technicians working with machines and samples in clinical laboratory
Overview Admissions Program Outcomes Essential Program Functions & Clinical Requirements

Essential Program Functions

The National Accrediting Agency for Clinical Laboratory Sciences (NAACLS) requires the Medical Laboratory Sciences program to publish this list of essential program functions. This information is intended for you to use to become aware and informed of the skills required in the performance of duties of a Medical Laboratory Scientist (also known as a Medical Technologist or Clinical Laboratory Scientist) and to assess your ability to complete such duties. These essential requirements reflect performance abilities and characteristics that are necessary to successfully complete the requirements of the Medical Laboratory Sciences Program at the University of Connecticut. These standards are not conditions of admission to the program. Persons interested in applying for admission to the program should review these essential requirements to develop a better understanding of the physical abilities and behavioral characteristics necessary to successfully complete the program.

The essential observational, movement, communication, cognitive, and behavioral requirements for Medical Laboratory Sciences students are listed below. If there are changes in the essential requirements, these changes will be published, and students will have the opportunity to discuss any changes with the Program Director and instructors in the Medical Laboratory Sciences Program.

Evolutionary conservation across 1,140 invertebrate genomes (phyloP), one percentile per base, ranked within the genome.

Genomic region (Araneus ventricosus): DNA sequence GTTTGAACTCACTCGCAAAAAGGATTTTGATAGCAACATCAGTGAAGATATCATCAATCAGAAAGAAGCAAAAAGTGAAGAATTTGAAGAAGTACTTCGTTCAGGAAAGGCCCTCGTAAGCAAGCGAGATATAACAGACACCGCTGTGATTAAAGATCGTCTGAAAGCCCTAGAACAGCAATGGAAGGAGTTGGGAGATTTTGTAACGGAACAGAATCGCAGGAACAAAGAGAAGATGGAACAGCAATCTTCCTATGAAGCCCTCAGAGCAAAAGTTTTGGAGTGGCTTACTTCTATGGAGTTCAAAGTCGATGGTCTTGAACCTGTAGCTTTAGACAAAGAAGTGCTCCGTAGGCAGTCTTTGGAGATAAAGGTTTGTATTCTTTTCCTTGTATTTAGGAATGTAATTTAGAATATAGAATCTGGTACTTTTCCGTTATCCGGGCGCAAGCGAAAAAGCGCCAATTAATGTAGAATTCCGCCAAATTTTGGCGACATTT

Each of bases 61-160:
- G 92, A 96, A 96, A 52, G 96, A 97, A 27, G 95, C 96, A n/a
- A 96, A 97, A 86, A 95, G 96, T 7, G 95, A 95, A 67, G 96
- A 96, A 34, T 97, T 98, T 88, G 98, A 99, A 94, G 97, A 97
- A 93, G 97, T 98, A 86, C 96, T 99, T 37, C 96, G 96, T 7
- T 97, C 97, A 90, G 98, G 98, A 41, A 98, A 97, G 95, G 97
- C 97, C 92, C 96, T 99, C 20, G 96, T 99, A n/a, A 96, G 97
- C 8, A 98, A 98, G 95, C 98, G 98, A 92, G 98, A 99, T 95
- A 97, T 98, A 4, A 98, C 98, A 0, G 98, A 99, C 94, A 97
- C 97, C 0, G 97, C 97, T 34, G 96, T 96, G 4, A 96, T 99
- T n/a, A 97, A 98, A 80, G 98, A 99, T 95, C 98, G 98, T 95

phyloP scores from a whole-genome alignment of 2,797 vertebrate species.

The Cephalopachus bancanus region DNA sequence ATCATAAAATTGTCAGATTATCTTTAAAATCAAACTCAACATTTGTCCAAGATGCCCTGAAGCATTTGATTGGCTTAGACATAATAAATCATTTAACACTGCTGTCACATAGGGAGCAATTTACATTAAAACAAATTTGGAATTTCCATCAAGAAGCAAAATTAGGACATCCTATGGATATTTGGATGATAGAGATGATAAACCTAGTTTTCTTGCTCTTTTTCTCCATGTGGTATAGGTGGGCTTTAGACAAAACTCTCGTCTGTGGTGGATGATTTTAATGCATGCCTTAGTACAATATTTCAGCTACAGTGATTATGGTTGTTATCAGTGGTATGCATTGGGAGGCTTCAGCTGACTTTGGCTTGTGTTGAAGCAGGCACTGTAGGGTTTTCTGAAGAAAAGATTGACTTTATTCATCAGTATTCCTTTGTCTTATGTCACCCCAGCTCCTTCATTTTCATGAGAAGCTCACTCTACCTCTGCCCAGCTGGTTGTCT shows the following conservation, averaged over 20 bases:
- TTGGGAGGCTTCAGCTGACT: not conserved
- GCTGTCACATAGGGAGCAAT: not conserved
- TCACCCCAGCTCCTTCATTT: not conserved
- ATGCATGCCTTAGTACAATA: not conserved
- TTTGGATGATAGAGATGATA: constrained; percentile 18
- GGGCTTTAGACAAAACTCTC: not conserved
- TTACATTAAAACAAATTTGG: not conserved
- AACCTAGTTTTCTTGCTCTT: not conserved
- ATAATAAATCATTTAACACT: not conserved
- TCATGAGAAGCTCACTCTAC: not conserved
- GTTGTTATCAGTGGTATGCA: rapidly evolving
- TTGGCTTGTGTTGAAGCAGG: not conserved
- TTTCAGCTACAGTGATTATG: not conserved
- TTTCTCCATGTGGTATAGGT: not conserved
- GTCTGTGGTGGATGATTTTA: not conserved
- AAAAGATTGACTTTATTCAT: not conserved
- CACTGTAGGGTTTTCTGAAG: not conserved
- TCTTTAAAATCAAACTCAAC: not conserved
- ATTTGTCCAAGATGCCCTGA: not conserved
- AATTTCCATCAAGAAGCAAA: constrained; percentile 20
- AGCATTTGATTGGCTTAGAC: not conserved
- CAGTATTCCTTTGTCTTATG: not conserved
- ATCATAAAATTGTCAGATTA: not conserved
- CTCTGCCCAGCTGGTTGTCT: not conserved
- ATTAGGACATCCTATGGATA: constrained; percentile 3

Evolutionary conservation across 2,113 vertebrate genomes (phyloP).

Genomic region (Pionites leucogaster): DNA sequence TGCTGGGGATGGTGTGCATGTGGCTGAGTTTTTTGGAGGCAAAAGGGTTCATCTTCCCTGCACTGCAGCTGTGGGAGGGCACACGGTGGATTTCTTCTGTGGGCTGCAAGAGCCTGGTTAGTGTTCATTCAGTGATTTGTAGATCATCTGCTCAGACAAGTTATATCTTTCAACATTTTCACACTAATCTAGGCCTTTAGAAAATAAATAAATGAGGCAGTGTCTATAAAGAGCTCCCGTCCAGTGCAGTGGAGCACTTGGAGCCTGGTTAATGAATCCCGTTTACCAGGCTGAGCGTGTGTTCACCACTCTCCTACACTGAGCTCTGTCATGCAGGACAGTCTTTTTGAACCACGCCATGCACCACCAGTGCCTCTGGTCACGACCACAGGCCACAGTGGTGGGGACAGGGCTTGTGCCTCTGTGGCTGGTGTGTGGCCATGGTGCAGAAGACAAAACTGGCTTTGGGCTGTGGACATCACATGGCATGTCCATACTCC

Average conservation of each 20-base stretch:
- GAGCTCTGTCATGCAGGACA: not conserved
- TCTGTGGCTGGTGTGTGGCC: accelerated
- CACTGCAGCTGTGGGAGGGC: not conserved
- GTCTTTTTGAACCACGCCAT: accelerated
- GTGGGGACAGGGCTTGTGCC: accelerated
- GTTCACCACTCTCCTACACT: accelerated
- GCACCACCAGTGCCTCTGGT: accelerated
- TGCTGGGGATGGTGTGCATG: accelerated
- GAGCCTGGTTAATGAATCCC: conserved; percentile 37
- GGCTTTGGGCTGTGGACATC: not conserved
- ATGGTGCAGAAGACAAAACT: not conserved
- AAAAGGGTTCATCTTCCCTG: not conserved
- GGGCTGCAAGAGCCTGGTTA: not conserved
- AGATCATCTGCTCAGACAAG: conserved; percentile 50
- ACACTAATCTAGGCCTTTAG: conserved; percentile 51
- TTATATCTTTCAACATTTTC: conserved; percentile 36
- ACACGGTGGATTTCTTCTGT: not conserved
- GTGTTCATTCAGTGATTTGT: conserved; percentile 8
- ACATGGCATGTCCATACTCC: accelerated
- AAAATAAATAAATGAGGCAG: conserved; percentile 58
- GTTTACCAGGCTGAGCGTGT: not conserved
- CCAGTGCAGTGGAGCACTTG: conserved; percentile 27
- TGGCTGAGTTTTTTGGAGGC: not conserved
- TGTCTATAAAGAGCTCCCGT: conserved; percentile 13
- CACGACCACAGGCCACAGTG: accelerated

The University of Connecticut complies with the requirements and spirit of Section 504 of the Rehabilitation Act and the Americans with Disabilities Act of 1990. The Department of Allied Health Sciences at the University of Connecticut will consider requests that an individual with a disability, who is otherwise qualified, be afforded reasonable accommodation in fulfilling the essential requirements of the Medical Laboratory Sciences Program. To accommodate individuals with disabilities, the University will endeavor to make reasonable accommodation for students that will not impose an undue burden on the program or fundamentally alter its educational requirements and standards.